Work begins on site of new Aspen Police headquarters |

Work begins on site of new Aspen Police headquarters

This hole in the ground is the only thing left of a 1970s-era ranch house that served as headquarters of the city of Aspen's Parking Department for many years. Workers began preparing the site this week for a new Aspen Police Department headquarters.

The building that for years housed the city of Aspen Parking Department is now a hole in the ground as construction workers began preparing the site this week for a new Aspen Police Department building.

“The project moving ahead is exceptionally exciting,” said Aspen Police Chief Richard Pryor. “In a weird way, (I’m feeling) shock that there’s actually movement on the ground.”

The department has been engaged in serious discussions about moving out of the cramped Police Department space in the basement of the Pitkin County Courthouse since about 2005, he said. However, Pitkin County’s plans to renovate and add on to its building next door brought the discussions into sharper focus, Pryor said.

“Part of me is so grateful for the recognition of this need,” he said. “It’s phenomenal — it really is.”

The 1970s-era ranch house that housed the Parking Department and was built by the Zupancis family, who owned the property at 540 E. Main St. until 2005, was torn down Monday to make way for the new 18,515-square-foot police headquarters.

Permits for the actual construction have not yet been issued, though Pryor said Wednesday he expects that to occur soon. Once that happens, workers likely will excavate the site during January and February and begin pouring concrete for the new building afterward, he said.

The site also will include an 8,290-square-foot affordable-housing complex, which will feature three one-bedroom units, three two-bedroom units and two three-bedroom units. Aspen police officers and city employees will be eligible for those units.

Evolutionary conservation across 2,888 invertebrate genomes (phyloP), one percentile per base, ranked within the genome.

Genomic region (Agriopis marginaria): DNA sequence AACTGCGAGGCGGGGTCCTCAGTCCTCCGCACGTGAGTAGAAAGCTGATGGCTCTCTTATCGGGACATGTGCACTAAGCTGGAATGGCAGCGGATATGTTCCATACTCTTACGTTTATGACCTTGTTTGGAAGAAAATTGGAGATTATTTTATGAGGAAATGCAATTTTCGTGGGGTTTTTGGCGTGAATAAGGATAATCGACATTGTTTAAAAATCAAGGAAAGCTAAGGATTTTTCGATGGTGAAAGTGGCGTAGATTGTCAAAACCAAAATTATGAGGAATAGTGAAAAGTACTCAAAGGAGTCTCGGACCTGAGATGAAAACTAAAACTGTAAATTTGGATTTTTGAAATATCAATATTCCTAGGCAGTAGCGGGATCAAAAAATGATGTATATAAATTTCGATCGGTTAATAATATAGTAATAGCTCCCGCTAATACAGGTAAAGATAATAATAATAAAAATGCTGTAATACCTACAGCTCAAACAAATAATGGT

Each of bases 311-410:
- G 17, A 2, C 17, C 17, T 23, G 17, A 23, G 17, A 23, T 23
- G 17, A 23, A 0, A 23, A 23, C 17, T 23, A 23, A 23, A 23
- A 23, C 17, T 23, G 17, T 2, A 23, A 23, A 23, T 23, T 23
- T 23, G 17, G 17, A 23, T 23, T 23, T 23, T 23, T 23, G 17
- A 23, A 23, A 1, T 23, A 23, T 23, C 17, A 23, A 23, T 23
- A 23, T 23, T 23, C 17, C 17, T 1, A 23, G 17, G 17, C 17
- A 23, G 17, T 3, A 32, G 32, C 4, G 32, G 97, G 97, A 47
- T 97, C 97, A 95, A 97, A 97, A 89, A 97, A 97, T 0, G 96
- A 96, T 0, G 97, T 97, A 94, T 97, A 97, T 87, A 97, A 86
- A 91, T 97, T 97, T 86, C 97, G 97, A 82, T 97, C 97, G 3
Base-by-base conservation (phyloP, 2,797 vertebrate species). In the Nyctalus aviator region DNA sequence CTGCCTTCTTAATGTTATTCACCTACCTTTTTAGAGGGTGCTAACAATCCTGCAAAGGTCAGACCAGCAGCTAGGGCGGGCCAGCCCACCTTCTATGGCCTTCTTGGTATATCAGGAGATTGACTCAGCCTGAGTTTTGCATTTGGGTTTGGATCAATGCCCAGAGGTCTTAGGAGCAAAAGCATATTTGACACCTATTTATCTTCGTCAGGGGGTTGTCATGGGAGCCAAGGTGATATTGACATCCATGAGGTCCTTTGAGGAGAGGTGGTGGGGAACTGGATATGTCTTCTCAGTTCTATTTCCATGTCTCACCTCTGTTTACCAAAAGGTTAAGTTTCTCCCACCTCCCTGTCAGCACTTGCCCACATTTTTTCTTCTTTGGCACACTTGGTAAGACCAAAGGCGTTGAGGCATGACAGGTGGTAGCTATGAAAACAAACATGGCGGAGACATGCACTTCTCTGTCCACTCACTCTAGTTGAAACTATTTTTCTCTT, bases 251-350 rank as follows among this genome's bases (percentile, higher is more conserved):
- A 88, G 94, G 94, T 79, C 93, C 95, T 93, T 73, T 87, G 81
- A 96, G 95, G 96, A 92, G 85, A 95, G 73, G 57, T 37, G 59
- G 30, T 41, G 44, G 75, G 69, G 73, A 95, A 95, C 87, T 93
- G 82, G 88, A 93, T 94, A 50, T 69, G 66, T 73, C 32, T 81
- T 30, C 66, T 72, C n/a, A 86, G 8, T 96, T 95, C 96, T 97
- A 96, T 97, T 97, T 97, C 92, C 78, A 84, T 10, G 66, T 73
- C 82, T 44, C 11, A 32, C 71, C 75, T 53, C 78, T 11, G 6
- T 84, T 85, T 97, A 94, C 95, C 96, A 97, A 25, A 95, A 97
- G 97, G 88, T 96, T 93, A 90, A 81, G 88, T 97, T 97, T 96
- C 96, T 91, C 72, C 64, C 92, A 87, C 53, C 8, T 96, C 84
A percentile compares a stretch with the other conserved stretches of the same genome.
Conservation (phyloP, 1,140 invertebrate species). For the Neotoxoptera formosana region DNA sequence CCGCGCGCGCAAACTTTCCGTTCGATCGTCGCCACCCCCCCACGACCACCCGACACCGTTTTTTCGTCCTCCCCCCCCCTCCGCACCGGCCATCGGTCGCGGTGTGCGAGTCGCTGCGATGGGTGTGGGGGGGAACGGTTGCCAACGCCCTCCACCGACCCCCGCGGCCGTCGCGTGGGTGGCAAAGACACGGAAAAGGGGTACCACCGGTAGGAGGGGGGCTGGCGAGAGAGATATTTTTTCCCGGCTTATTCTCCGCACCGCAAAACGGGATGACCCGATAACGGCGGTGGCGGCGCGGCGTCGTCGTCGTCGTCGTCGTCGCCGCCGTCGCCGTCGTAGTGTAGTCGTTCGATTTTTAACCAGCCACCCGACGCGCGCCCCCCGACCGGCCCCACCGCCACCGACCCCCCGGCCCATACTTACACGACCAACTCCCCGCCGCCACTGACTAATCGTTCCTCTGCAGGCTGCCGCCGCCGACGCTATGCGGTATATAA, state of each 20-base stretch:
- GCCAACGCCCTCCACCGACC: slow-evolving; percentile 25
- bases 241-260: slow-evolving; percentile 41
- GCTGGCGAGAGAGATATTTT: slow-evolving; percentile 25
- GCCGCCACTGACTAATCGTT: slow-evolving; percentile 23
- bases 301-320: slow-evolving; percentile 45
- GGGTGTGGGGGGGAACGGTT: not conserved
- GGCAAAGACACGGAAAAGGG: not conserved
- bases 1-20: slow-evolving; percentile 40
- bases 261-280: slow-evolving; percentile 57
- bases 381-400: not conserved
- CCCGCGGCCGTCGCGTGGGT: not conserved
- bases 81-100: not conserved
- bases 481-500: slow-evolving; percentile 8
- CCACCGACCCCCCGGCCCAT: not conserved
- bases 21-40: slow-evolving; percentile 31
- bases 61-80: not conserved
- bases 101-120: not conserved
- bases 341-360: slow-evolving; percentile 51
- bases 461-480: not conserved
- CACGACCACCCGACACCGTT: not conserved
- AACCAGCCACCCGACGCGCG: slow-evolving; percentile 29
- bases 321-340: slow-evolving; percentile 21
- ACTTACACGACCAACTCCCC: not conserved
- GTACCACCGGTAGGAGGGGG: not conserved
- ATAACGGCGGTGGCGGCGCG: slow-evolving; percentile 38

The police headquarters building is slated to cost $20.9 million, while the affordable-housing complex is budgeted at $7.3 million.

Three historic buildings remain on the site and will likely begin to be moved to the Holden/Marolt Mining and Ranching Museum just west of the Marolt pedestrian bridge off Seventh Street in the next two weeks, said Assistant Police Chief Bill Linn.

Those buildings include a house and a shed that date back to about 1885, and a barn likely built around 1938. Officials from the Aspen Historical Society have praised the house as the only existing example left of a home from that period.

In the meantime, community resource officers from the Police Department have been trying to figure out if a fox has been living in the old home, said Dave Paschal, one of the officers. Paschal said he saw the fox run across Main Street a couple weeks ago and that he and others have found signs around the home that its den may be inside.

To try and scare the animal away, officers have made a lot of noise, placed ammonia-soaked rags near possible den entrances and have set a trap for the animal, Paschal said.

“We’re just trying to be proactive,” he said.

That area of Main Street is about to become a major construction hub for the next year and a half or so.

In addition to the new police headquarters, Pitkin County has already begun tearing out the innards of its building next door in preparation for renovating it and adding on a sizable addition to the back side of the building.

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